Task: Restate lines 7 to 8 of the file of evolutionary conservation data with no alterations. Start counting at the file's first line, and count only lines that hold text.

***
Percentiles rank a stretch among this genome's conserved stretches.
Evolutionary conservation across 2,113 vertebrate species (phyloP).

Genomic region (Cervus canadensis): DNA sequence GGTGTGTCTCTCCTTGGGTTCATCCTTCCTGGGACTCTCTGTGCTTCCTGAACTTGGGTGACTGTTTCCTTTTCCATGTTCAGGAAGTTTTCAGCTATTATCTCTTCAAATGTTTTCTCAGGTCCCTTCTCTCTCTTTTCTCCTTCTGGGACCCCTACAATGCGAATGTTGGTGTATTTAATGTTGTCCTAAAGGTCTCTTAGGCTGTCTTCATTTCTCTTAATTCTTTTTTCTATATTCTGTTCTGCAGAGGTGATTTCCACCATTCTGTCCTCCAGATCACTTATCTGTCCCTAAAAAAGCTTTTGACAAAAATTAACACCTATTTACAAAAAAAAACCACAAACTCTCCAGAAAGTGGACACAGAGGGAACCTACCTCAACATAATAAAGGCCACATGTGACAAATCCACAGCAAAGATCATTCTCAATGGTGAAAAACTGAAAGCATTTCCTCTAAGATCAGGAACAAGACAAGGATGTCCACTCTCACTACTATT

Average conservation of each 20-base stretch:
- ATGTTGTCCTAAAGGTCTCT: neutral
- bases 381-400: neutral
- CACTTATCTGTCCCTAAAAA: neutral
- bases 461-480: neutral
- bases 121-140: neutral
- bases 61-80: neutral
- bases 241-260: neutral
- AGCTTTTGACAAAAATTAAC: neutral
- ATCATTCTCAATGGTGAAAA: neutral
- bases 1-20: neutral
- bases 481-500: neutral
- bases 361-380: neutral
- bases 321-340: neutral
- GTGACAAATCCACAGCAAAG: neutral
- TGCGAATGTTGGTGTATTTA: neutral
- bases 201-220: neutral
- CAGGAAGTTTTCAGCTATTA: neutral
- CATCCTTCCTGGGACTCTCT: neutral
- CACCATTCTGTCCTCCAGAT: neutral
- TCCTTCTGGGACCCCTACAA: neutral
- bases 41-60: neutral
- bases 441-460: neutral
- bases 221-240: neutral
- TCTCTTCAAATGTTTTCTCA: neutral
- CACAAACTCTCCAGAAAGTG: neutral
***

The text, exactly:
- CACTTATCTGTCCCTAAAAA: neutral
- bases 461-480: neutral